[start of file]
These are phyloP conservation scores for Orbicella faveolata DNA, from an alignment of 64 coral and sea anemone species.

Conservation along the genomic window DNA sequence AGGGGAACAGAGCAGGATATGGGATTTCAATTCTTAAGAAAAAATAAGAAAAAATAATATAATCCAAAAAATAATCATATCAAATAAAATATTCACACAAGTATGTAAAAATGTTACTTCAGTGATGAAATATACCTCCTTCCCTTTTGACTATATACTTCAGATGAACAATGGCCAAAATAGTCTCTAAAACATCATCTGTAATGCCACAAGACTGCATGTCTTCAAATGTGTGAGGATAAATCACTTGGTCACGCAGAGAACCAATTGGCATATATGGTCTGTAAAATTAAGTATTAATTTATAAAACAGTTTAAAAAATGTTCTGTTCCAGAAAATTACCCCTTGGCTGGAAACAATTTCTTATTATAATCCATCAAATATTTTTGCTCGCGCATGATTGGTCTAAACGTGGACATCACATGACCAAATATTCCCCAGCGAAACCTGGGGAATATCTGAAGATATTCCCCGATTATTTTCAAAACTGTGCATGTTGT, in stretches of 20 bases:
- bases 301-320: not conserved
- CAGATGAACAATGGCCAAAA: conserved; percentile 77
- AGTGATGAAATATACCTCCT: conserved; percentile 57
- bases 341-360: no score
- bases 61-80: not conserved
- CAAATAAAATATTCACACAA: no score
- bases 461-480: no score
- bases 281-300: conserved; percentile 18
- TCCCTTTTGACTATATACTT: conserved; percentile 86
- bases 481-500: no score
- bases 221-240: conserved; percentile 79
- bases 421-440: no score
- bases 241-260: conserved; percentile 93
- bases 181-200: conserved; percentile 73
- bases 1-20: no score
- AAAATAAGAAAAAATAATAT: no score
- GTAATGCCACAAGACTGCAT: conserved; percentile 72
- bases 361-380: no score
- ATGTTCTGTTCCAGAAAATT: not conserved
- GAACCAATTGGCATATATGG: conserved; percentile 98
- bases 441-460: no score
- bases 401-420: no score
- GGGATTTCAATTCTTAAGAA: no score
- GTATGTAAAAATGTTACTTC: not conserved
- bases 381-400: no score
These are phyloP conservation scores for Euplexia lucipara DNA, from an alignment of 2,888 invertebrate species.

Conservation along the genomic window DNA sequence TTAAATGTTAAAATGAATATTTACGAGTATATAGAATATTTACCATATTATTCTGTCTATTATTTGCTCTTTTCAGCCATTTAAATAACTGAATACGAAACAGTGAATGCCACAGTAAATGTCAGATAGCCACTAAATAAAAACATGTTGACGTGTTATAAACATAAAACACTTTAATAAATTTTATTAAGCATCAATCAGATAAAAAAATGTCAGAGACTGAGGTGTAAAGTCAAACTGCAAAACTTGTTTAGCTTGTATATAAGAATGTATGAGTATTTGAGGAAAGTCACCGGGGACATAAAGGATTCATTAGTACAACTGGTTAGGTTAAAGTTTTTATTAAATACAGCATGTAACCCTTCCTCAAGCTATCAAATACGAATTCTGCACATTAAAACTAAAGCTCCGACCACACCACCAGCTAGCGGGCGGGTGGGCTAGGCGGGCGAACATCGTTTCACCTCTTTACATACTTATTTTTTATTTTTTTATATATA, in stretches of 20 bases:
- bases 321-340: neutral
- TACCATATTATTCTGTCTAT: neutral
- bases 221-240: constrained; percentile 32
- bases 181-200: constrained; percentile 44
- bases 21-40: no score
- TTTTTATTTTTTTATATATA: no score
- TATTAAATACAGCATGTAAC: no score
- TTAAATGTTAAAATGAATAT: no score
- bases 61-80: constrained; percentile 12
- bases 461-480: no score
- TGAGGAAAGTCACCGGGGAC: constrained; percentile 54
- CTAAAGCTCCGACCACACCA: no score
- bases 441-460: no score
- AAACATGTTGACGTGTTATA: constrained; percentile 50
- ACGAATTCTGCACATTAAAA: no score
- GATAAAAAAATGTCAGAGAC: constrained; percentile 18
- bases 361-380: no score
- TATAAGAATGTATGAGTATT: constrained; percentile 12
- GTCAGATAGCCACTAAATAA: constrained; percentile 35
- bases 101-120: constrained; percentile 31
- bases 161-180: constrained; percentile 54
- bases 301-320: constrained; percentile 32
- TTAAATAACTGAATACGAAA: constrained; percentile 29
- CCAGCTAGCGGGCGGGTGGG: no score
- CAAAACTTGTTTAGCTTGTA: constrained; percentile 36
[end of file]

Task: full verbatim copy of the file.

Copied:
These are phyloP conservation scores for Orbicella faveolata DNA, from an alignment of 64 coral and sea anemone species.

Conservation along the genomic window DNA sequence AGGGGAACAGAGCAGGATATGGGATTTCAATTCTTAAGAAAAAATAAGAAAAAATAATATAATCCAAAAAATAATCATATCAAATAAAATATTCACACAAGTATGTAAAAATGTTACTTCAGTGATGAAATATACCTCCTTCCCTTTTGACTATATACTTCAGATGAACAATGGCCAAAATAGTCTCTAAAACATCATCTGTAATGCCACAAGACTGCATGTCTTCAAATGTGTGAGGATAAATCACTTGGTCACGCAGAGAACCAATTGGCATATATGGTCTGTAAAATTAAGTATTAATTTATAAAACAGTTTAAAAAATGTTCTGTTCCAGAAAATTACCCCTTGGCTGGAAACAATTTCTTATTATAATCCATCAAATATTTTTGCTCGCGCATGATTGGTCTAAACGTGGACATCACATGACCAAATATTCCCCAGCGAAACCTGGGGAATATCTGAAGATATTCCCCGATTATTTTCAAAACTGTGCATGTTGT, in stretches of 20 bases:
- bases 301-320: not conserved
- CAGATGAACAATGGCCAAAA: conserved; percentile 77
- AGTGATGAAATATACCTCCT: conserved; percentile 57
- bases 341-360: no score
- bases 61-80: not conserved
- CAAATAAAATATTCACACAA: no score
- bases 461-480: no score
- bases 281-300: conserved; percentile 18
- TCCCTTTTGACTATATACTT: conserved; percentile 86
- bases 481-500: no score
- bases 221-240: conserved; percentile 79
- bases 421-440: no score
- bases 241-260: conserved; percentile 93
- bases 181-200: conserved; percentile 73
- bases 1-20: no score
- AAAATAAGAAAAAATAATAT: no score
- GTAATGCCACAAGACTGCAT: conserved; percentile 72
- bases 361-380: no score
- ATGTTCTGTTCCAGAAAATT: not conserved
- GAACCAATTGGCATATATGG: conserved; percentile 98
- bases 441-460: no score
- bases 401-420: no score
- GGGATTTCAATTCTTAAGAA: no score
- GTATGTAAAAATGTTACTTC: not conserved
- bases 381-400: no score
These are phyloP conservation scores for Euplexia lucipara DNA, from an alignment of 2,888 invertebrate species.

Conservation along the genomic window DNA sequence TTAAATGTTAAAATGAATATTTACGAGTATATAGAATATTTACCATATTATTCTGTCTATTATTTGCTCTTTTCAGCCATTTAAATAACTGAATACGAAACAGTGAATGCCACAGTAAATGTCAGATAGCCACTAAATAAAAACATGTTGACGTGTTATAAACATAAAACACTTTAATAAATTTTATTAAGCATCAATCAGATAAAAAAATGTCAGAGACTGAGGTGTAAAGTCAAACTGCAAAACTTGTTTAGCTTGTATATAAGAATGTATGAGTATTTGAGGAAAGTCACCGGGGACATAAAGGATTCATTAGTACAACTGGTTAGGTTAAAGTTTTTATTAAATACAGCATGTAACCCTTCCTCAAGCTATCAAATACGAATTCTGCACATTAAAACTAAAGCTCCGACCACACCACCAGCTAGCGGGCGGGTGGGCTAGGCGGGCGAACATCGTTTCACCTCTTTACATACTTATTTTTTATTTTTTTATATATA, in stretches of 20 bases:
- bases 321-340: neutral
- TACCATATTATTCTGTCTAT: neutral
- bases 221-240: constrained; percentile 32
- bases 181-200: constrained; percentile 44
- bases 21-40: no score
- TTTTTATTTTTTTATATATA: no score
- TATTAAATACAGCATGTAAC: no score
- TTAAATGTTAAAATGAATAT: no score
- bases 61-80: constrained; percentile 12
- bases 461-480: no score
- TGAGGAAAGTCACCGGGGAC: constrained; percentile 54
- CTAAAGCTCCGACCACACCA: no score
- bases 441-460: no score
- AAACATGTTGACGTGTTATA: constrained; percentile 50
- ACGAATTCTGCACATTAAAA: no score
- GATAAAAAAATGTCAGAGAC: constrained; percentile 18
- bases 361-380: no score
- TATAAGAATGTATGAGTATT: constrained; percentile 12
- GTCAGATAGCCACTAAATAA: constrained; percentile 35
- bases 101-120: constrained; percentile 31
- bases 161-180: constrained; percentile 54
- bases 301-320: constrained; percentile 32
- TTAAATAACTGAATACGAAA: constrained; percentile 29
- CCAGCTAGCGGGCGGGTGGG: no score
- CAAAACTTGTTTAGCTTGTA: constrained; percentile 36